The Death of Christian Britain Understanding Secularisation, 1800–2000
The Death of Christian Britain examines how the nation’s dominant religious culture has been destroyed. Callum Brown challenges the generally held view that secularization was a long and gradual process dating from the industrial revolution. Instead, he argues that it has been a catastrophic and abrupt cultural revolution starting in the 1960s. Using the latest techniques of gender analysis, and by listening to people's voices rather than purely counting heads, the book offers new formulations of religion and secularization.
In this expanded second edition, Brown responds to commentary on his ideas, reviews the latest research, and provides new evidence to back his claims.
1. Introduction 2. The Problem with 'Religious Decline' 3. The Salvation Economy 4. Angels: Women in Discourse and Narrative 1800–1950 5. Heathens: Men in Discourse and Narrative 1800–1950 6. Personal Testimony and Religion 1800–1950 7. 'Unimpeachable Witnesses': The Statistics of 'Christian Progress' 1800–1950 8. The 1960s and Secularisation 9. The End of a Long Story 10. Postscript: The Mortality of Christendom Reconsidered
'A tremendously impressive book and wonderful social history.' – Professor Niall Ferguson, Start the Week, Radio 4
'This book should be read by anybody who cares about the future of religion. [Brown's] statistics are convincing and disquieting. The personal testimonies he quotes are moving and revealing. He shows clearly that Christianity, as we have known it in this country, is in its death throes.' – Karen Armstrong, The Independent
'A very brave, readable book, and a marvellous social history lesson ... Brown has a wonderful final sentence: "Britain is showing the rest of the world how religion can die." I hope for all our sakes he is wrong. But this is a powerful wake-up call.' – Antonia Swinson, Scotland on Sunday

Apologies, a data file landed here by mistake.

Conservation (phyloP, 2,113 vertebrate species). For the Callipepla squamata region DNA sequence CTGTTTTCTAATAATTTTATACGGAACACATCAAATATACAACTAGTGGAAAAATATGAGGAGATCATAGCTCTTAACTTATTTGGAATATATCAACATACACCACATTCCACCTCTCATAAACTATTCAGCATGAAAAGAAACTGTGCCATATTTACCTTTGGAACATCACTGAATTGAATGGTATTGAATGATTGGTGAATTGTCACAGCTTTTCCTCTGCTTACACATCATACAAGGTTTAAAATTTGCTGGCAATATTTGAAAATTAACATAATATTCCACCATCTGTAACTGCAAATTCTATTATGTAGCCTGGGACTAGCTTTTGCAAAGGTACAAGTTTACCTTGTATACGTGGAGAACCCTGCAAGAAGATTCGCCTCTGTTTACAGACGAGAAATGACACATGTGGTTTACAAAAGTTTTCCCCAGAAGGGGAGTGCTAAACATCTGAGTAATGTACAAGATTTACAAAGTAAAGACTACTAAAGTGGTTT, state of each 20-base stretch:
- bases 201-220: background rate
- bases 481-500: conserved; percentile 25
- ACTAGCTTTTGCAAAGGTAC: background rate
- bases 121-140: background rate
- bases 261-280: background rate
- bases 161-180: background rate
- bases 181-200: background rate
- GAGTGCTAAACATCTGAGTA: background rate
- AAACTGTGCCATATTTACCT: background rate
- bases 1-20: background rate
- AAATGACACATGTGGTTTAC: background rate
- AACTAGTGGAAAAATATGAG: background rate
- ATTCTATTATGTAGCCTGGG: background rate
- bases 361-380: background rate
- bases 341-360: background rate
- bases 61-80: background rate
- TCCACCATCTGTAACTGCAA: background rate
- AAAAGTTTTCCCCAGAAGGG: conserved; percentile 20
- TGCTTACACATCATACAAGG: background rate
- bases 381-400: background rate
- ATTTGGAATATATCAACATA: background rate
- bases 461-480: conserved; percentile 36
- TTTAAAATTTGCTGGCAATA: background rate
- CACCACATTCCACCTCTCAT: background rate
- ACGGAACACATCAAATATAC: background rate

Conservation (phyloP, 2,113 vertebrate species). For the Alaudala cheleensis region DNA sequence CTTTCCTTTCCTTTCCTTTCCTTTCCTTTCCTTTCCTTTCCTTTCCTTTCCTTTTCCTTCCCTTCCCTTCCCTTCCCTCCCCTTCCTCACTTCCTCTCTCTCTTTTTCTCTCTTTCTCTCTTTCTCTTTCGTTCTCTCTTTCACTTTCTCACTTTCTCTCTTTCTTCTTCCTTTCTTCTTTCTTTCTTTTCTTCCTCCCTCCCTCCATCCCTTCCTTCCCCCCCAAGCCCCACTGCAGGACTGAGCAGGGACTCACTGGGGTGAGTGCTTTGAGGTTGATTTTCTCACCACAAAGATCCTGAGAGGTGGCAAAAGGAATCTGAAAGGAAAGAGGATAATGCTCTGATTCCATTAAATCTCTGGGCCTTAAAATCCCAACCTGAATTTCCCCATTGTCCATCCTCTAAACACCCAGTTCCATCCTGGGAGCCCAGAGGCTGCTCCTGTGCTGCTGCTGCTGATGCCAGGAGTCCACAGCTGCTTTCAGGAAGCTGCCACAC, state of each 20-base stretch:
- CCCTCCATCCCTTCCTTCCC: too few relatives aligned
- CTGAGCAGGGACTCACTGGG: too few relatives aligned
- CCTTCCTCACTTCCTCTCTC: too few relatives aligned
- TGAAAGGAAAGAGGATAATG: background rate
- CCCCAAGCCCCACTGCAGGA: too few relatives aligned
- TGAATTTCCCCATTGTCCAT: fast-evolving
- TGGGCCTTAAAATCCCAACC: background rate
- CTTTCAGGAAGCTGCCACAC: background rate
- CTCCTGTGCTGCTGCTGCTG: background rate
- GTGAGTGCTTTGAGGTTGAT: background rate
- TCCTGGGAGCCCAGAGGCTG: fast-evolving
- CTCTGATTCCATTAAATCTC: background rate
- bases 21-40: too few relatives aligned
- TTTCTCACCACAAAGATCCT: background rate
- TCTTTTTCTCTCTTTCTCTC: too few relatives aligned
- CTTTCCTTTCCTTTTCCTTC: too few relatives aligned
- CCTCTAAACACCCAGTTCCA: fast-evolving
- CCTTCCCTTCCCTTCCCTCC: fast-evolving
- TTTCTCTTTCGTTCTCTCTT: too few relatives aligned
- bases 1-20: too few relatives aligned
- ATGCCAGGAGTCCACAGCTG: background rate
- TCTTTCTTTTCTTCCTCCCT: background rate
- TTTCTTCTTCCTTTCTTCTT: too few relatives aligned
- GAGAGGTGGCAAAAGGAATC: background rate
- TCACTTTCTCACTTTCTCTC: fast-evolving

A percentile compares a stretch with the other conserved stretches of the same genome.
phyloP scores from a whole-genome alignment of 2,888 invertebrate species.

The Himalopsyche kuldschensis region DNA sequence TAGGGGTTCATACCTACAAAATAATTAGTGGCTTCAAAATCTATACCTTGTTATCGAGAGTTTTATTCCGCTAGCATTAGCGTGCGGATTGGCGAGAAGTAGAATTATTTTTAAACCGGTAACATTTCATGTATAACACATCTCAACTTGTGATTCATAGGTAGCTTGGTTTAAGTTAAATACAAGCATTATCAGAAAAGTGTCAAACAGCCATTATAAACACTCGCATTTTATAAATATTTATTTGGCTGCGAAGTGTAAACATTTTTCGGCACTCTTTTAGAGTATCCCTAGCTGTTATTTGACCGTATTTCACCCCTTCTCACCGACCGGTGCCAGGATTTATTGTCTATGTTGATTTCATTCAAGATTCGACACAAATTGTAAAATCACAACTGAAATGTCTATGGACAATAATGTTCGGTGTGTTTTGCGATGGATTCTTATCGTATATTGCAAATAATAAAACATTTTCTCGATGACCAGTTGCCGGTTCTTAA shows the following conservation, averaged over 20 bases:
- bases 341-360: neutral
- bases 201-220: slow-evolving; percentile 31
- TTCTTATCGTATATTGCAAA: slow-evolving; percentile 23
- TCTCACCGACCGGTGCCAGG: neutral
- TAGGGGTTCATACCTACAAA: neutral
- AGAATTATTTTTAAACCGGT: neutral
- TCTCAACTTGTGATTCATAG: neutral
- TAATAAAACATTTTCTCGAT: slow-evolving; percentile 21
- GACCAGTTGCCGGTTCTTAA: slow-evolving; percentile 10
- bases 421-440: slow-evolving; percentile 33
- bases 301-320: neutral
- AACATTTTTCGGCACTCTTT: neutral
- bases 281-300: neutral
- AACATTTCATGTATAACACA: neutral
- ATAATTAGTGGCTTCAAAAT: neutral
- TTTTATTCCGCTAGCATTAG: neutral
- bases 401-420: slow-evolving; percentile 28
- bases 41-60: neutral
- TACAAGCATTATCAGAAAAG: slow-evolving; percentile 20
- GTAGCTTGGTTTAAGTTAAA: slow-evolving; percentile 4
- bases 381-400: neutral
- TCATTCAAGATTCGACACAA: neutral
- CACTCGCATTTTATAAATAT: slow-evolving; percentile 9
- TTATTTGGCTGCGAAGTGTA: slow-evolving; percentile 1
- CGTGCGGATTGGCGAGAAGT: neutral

'Church leaders should not ignore this book.' – Patrick Comerford, Irish Times
'Can Christianity change radically enough to discover new life or is it destined, by desperately clinging to its old ways, or to die? ... Callum Brown plunges bravely into one of the most complex debates of our era in this engaging book. He does not claim that we are all atheists now, but asserts that a massive shift in our self-understanding as a nation has occurred, which has reduced Christianity to the status of an eccentric and irrelevant sub-culture in a dynamically plural society ... it exactly mirrors my own theological experience.' – Richard Holloway, Bishop of Edinburgh, The Scotsman
'A study which deserves the attention of all who are seriously concerned either with the history or with the future of British Christianity.' – David L. Edwards, Tablet
'At last we have a book that may have broken the mould Callum Brown has given us some highly significant and innovative ways to think about the "problem" of religion.' – David Nash, New Humanist